Epiphany B—3 January 2021
The Reverend Canon Professor Scott Cowdell, Hon. Associate Priest
Isaiah 60:1-6; Psalm 72: 1-7, 10-14; Ephesians 3:1-12; Matthew 2:1-12
+In the Name of the Father & of the Son & of the Holy Spirit. AMEN.
Starlight, star bright
First star I see tonight
Wish I may, wish I might
Have the wish I wish, tonight.
This popular children’s song “Starlight, Star Bright” has turned up in all sorts of places, from the lips of a bishop’s wife in a late-40s Cary Grant movie to songs by Madonna and even by Mettalica. It reflects the ancient pagan idea that you can wish on stars and shooting stars, that cosmic powers influence events on earth, and that astrologers help us to negotiate these forces. So, the horoscope that some people still take with more than a grain of salt was really an early form of depth psychology, correct at least in this: that larger forces and events certainly do influence our lives and the sort of people we become.
Well, today, on this feast of Epiphany, these cosmic forces that the ancient pagan world took very seriously are put on notice. The birth of Jesus Christ masters and realigns the cosmic forces, which translates for us into a new human reality, with a whole new set of possibilities. The star that leads astrologers—the wise guides of their day—to the infant Jesus is a star that lights our minds and imaginations still, reassuring us that we have found our way to the fount of light and wisdom: to Jesus Christ, and to his Gospel.
So let’s not worry with the literally minded about what ancient stellar event this story might have been referring to, or even something that could have been visible for a few days more locally, like last week’s rare near-conjunction of Jupiter and Saturn that showed up low and bright in our Western sky. No, this isn’t astronomy, it’s astrology, pointing us here to theology.
If we want some actual historical background to the appearance of this star, we need look no further than the imaginative vision of Isaiah that we heard from this morning. Israel is reassured that “Nations shall come to your light and kings to the brightness of your rising”. Our Epiphany Gospel of the star is lifted from Isaiah’s imagination and presented as God’s last surprise of the Christmas season, as we continue to unwrap the gift of Jesus Christ himself.
Now, these heavenly powers submitting themselves before the Christ child are introduced alongside some entirely this-worldly power, with Herod the pre-Roman king and his devious plan to track down and kill Jesus the young pretender. Here the cosmic and the political align, as wise men on a spiritual quest are enlisted unwittingly as spies on a murderous mission. Their scripted appearance in Bethlehem also follows Isaiah: we hear that when the nations do indeed come, “they bring gold and frankincense, and shall proclaim the praise of the Lord”—though Matthew adds the gift of myrrh, which was used in the preparation of corpses, because he knew already what Good Friday would bring.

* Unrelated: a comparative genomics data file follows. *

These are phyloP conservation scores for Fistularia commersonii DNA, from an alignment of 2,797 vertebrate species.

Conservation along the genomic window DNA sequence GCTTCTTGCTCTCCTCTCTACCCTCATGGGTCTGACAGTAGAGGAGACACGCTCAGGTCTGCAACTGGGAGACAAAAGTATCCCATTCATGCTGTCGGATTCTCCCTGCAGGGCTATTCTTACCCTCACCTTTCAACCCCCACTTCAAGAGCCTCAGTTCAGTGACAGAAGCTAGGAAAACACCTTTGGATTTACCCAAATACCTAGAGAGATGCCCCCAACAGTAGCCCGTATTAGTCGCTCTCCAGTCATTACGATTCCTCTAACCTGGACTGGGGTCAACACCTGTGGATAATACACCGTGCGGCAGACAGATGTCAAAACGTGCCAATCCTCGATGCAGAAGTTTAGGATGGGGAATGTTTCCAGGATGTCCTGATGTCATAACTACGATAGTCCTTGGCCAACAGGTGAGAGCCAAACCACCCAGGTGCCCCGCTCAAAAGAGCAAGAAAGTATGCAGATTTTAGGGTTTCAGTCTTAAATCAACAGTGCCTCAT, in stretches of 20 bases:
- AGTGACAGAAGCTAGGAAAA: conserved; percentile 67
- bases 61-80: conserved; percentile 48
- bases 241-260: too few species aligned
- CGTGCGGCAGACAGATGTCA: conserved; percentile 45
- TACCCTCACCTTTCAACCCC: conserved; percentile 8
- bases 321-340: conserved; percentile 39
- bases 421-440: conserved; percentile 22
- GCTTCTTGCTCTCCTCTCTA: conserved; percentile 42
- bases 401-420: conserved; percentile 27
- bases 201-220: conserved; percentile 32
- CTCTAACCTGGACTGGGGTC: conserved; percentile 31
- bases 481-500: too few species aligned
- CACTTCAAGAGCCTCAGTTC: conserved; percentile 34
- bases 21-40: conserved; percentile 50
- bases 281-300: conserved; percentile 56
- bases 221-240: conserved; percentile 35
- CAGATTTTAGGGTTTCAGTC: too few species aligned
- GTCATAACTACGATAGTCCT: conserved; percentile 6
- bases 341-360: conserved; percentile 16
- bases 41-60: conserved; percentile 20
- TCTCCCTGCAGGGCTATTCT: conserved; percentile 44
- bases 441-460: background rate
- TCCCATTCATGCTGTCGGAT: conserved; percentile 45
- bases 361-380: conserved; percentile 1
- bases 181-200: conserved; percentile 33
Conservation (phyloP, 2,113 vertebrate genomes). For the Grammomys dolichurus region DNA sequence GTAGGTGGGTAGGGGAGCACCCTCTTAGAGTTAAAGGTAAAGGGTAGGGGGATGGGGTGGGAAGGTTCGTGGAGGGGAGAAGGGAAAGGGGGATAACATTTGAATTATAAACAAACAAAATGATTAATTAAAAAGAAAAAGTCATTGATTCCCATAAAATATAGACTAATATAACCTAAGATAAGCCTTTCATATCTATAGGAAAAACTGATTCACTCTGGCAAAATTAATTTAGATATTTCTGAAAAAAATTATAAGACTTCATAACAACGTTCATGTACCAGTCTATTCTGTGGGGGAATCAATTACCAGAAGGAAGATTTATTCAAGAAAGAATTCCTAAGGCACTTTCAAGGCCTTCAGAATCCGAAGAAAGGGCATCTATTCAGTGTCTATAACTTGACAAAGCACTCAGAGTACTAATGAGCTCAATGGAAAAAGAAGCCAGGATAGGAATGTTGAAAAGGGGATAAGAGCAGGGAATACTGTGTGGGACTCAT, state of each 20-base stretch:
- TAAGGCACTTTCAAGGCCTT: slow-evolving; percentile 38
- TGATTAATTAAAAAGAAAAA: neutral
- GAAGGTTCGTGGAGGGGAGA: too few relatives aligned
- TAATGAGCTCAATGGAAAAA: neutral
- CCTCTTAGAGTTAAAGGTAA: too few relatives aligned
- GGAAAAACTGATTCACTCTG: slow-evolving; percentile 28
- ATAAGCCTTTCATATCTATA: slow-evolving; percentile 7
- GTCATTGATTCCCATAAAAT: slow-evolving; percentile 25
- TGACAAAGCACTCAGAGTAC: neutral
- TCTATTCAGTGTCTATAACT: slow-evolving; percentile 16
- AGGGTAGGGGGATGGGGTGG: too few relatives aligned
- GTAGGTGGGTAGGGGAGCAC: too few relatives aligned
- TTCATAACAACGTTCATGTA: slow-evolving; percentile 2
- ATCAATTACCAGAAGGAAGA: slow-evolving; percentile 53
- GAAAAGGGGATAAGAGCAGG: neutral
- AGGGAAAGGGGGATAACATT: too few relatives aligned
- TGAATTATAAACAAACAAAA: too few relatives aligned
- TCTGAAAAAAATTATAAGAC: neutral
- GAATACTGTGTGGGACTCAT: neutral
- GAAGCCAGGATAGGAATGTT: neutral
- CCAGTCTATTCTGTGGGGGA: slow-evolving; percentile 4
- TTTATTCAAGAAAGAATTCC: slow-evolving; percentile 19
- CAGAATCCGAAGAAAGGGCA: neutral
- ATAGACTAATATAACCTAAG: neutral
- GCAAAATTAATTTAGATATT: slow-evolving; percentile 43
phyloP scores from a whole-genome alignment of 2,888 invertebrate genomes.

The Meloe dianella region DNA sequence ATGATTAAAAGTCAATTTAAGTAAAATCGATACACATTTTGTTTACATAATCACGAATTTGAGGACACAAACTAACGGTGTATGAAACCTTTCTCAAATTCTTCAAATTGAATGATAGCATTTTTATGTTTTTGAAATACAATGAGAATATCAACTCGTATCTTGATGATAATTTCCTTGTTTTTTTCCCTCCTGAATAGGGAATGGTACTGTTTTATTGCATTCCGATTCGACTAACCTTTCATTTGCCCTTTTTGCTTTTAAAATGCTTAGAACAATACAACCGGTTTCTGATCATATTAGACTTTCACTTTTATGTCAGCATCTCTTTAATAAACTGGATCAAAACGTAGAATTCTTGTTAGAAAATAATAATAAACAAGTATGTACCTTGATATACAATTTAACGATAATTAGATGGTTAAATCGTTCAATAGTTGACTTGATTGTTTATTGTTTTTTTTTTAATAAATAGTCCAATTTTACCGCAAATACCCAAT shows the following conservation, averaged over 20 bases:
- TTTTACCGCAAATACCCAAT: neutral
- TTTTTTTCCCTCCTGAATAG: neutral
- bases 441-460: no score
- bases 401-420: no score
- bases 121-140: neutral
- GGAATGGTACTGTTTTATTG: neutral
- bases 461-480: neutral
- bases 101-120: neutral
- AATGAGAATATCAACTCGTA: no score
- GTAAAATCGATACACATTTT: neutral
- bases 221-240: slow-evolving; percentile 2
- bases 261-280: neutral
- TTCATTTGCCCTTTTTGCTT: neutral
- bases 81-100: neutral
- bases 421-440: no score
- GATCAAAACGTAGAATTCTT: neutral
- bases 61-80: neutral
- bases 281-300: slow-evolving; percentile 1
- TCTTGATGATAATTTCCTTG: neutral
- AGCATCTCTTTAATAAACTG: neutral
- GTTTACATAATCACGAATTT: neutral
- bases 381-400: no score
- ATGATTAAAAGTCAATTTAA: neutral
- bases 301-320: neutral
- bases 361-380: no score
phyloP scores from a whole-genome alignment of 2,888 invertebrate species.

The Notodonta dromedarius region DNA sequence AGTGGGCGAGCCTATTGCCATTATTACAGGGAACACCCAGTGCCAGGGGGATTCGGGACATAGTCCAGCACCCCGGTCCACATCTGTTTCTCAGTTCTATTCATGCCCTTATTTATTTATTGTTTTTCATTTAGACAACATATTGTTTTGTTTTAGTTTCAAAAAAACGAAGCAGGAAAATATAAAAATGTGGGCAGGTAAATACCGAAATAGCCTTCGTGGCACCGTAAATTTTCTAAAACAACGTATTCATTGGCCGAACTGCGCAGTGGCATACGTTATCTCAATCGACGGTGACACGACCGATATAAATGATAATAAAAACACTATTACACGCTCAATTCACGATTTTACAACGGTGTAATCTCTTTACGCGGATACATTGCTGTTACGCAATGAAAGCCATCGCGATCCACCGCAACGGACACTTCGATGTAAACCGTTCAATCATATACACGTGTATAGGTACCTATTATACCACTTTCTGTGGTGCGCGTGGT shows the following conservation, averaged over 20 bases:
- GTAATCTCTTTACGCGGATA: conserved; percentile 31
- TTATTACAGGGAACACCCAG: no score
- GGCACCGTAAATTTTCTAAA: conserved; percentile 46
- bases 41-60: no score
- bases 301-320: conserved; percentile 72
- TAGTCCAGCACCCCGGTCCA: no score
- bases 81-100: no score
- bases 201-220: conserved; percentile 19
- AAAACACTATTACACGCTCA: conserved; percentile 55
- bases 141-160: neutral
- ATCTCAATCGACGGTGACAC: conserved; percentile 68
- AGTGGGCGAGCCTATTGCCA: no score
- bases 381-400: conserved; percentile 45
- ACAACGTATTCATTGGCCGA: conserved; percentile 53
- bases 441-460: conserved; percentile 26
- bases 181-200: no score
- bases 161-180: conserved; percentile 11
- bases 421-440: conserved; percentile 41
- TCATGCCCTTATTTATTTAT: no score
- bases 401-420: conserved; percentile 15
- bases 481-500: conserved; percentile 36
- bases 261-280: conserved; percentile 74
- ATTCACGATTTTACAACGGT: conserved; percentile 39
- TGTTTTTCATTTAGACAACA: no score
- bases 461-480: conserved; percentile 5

So not just heavenly powers are involved in the Epiphany story, but earthly ones as well. All the coordinates of human dependency are redirected by Jesus, and new powers are released. Not least the power of discernment, as these supposedly wise men suddenly wise up and head home by another road. The infant Jesus’ first impact on those who sought him was to make them alert, critically minded, and hence wary about the powers that be with their smooth talk. Hence God’s gift of Jesus at Christmas comes packed in subversiveness. This new faith is not meant for fools and patsies.
Now, along with Matthew and his radical Epiphany message, our writer to the Ephesians announces from prison that the powers of empire are powerless to repress this new reality. For this author, his suffering for Christ means glory, not shame. Why? Because, he tells us, the world has now been decoded, the problem solved, the mystery revealed, so that all the supposedly controlling forces are shown up for what they are, their transcendence is undercut, and their disempowerment has begun. Instead, it’s now love and grace and mercy that hold sway in the universe.
There’s a strong sense of what scholars have called early Catholicism in today’s Ephesians passage, too, because the Church is given a key role in revealing this mystery, taking it right up to the powers that be: “so that through the church the wisdom of God in its rich variety might now be made known to the rulers and authorities in the heavenly places”.
So, friends, powers heavenly and earthly—all the forces that shape and threaten human life—are put on notice at Epiphany. Once it was stars and portents and astrology that were brought to heel. Today’s guiding articles of faith are different: an unregulated free market, for instance, with the fever dream of never-ending economic growth; the resurgence of authoritarian populism and racial superiority, too, which is matched by the rise of cancel culture. These controlling ideas cannot go unchallenged—at least in the Church and in the transformed imaginations of its members, now that we know where true wisdom is to be found.
The childrens’ prayer that concludes “Starlight, Star Bright” isn’t at all sentimental and turns out to be both profound and timely. I’ll end with it today:
Shine on animals and plantsAMEN.
Illuminate their lifelong dance
Light the land, the sky and sea
And all that share life's mystery.
Little beacon out in space
Shine upon the human race
Grant this humble, hopeful prayer
That peace might flourish everywhere.